Columbia, Mo. (June 2, 2009) — A play written by Missouri School of Journalism magazine journalism senior Jessica Huang recently was selected as a finalist for the Kennedy Center American College Theatre Festival in Washington, D.C., where it was performed in the region five, 10-minute play category. This is a major achievement for Huang and for the Missouri Playwrights Workshop, a project of the University of Missouri‘s Department of Theatre, and the MU Center for Literary Arts. Huang graduated in May.
Huang’s interest in playwriting began in her freshman year, when she acted in the campus performance of “Witches Quorum.” As a sophomore, Huang began to attend the Missouri Playwrights Workshop, a weekly meeting for those interested in stage and screen plays. That year, she wrote her first full-length play, “The Butterfly Net,” which is about a girl who wears wings that her mother made her. “The Butterfly Net” earned Huang the Francis W. Kerr Writing Prize for first place in drama, which is awarded by MU’s Creative Writing Program.
“Windblown,” a play that offers aspects magical realism, soon followed. Noted David Crespy, the MU professor who directs the Missouri Playwrights Workshop and has supervised Huang in an independent study course: “One of the qualities that makes Jessica’s plays so wonderful are that they are mysterious. She never writes more than what you need to know to try to discover what’s going, and as an audience member, you’re forced to work a bit harder than in a play where the playwright explains everything away.”
In the fall of 2008, Crespy encouraged Huang to submit a 10-minute play to the Kennedy Center American College Theater Festival, a program that involves 18,000 students from colleges and universities nationwide. Within it, 600 theatre departments across America offer students the opportunity to showcase their plays. Huang penned “Mermaids,” a play about life and death as seen through a couple named Don and Cecilia. “The magic is about what this young couple, Don and Cecilia, want from each other and what it is they say in order to get what they want,” Crespy said. “Clearly something is wrong about Cecilia; we discover that pretty quickly. But we never know exactly what, except that it’s very bad, so bad that they can’t talk about it directly. And so they talk about everything else, about something fantastical—mermaids.”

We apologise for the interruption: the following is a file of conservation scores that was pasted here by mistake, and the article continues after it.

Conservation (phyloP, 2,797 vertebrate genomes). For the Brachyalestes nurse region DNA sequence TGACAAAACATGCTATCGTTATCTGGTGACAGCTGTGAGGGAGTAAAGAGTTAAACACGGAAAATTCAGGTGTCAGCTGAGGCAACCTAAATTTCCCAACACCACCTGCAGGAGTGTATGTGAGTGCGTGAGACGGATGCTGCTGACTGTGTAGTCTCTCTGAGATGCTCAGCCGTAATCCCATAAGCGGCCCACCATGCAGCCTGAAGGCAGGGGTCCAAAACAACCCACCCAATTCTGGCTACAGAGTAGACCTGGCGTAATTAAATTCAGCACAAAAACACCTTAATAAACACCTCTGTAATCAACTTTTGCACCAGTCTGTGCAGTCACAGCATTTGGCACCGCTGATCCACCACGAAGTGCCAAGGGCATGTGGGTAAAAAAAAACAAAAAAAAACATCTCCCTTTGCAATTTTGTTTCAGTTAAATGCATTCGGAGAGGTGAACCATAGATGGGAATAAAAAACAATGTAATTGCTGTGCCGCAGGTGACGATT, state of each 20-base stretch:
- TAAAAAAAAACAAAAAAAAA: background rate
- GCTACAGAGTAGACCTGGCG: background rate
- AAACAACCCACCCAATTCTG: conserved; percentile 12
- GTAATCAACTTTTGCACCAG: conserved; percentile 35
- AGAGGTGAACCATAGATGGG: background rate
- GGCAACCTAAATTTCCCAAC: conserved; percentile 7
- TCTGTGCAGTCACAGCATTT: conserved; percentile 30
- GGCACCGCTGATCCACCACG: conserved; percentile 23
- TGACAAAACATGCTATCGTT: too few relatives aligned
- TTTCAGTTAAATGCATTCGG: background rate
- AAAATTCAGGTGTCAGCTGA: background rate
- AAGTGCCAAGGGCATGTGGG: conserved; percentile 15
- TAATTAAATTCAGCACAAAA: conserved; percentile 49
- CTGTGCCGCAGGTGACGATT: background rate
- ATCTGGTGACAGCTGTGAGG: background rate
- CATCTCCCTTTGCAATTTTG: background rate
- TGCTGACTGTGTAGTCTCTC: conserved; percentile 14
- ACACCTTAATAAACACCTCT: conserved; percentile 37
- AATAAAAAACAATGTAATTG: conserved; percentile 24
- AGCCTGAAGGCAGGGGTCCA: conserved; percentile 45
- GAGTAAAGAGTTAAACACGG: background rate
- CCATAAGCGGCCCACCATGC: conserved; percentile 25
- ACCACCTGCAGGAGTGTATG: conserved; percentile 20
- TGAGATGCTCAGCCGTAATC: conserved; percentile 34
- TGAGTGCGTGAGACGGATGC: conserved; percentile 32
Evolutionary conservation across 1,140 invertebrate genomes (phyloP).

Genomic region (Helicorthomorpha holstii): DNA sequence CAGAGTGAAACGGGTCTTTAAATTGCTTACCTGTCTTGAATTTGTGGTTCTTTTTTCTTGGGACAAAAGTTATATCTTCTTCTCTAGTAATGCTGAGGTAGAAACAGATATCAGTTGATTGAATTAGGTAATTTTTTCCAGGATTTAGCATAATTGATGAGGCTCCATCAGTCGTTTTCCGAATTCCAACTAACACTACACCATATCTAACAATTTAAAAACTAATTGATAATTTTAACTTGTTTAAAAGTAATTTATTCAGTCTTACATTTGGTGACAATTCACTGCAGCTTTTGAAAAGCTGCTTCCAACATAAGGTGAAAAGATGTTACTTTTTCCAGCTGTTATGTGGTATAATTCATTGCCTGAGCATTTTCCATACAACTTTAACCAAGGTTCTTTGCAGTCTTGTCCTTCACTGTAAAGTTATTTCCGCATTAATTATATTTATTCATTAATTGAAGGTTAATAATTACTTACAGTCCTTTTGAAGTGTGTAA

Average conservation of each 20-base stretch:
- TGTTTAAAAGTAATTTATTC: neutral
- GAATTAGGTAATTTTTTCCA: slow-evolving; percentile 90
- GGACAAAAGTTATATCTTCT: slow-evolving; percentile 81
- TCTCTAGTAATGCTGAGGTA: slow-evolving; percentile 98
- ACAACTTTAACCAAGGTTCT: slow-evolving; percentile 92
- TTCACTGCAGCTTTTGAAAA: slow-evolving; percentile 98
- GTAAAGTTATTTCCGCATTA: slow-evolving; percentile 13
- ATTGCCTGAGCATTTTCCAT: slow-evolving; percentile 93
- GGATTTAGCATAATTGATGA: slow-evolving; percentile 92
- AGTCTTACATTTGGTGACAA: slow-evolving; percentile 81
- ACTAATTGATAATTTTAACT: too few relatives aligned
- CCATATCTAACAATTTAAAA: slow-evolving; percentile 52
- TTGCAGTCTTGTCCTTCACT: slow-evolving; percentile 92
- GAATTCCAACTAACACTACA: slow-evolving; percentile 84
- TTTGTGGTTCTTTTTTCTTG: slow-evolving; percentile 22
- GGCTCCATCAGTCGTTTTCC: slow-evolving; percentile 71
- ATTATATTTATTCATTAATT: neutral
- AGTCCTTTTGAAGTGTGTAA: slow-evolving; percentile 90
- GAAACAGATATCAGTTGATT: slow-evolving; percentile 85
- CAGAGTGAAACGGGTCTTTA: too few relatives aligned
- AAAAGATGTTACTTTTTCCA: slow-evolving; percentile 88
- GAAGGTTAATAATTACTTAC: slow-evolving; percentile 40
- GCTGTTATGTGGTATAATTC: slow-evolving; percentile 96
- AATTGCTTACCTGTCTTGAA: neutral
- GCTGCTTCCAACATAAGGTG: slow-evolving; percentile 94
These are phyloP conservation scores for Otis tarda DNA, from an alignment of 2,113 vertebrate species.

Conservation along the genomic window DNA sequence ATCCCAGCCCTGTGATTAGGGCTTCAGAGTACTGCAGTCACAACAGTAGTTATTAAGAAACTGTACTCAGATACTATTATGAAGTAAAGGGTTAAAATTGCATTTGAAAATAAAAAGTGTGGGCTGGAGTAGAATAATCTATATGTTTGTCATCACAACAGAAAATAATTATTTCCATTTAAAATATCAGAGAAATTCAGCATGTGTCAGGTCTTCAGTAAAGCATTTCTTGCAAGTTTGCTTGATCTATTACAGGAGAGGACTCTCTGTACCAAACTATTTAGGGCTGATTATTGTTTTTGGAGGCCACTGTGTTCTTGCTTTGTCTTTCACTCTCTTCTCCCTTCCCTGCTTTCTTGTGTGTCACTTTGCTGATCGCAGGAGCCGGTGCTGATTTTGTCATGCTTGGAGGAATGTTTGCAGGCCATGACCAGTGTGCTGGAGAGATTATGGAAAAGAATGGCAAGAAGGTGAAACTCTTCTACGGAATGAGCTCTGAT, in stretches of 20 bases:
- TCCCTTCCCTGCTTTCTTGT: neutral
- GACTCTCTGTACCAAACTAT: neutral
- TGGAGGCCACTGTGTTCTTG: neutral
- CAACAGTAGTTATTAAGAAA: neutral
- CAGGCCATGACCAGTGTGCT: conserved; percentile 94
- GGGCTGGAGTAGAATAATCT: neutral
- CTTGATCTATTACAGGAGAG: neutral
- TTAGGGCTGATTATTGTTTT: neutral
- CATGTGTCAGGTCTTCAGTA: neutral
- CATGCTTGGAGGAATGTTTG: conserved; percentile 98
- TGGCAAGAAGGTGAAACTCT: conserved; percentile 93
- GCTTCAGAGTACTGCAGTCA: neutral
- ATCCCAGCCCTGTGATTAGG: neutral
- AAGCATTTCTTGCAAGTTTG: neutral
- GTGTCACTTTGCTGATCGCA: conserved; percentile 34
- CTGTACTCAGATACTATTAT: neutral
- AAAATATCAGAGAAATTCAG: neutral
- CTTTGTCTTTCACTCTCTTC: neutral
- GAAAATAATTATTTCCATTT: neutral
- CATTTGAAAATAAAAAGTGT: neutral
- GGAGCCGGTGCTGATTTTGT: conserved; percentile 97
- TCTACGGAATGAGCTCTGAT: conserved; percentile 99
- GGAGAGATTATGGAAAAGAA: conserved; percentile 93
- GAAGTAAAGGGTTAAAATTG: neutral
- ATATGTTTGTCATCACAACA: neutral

In January, KCACTF judges selected “Mermaids” as one of 84 ten-minute stage-qualifying plays to be performed at a festival in Lawrence, Kan. In March, Huang learned that “Mermaids” had qualified her for the last round of region five performances at the Kennedy Center in Washington, D.C. in April. Her play and seven others were presented as a staged reading with hired actors in the Kennedy Center Theatre Lab.
Although the play didn’t earn first place, Huang said that the best moment of the trip was the hour-long rehearsal that took place just before her play was performed.
“I was in the tiniest of dressing rooms with a professor from Texas A&M who directed the play and three professional actors from D.C. I loved answering their questions and seeing them analyze my play,” Huang said. “They read the words the way they sounded in my brain. It was amazing.”
Crespy said that Huang’s work has the components necessary for success. “At the end of the play we are haunted by Don and Cecilia’s situation and mystery of what the mermaids mean. And that’s what makes her play so wonderful.”
Updated: May 4, 2020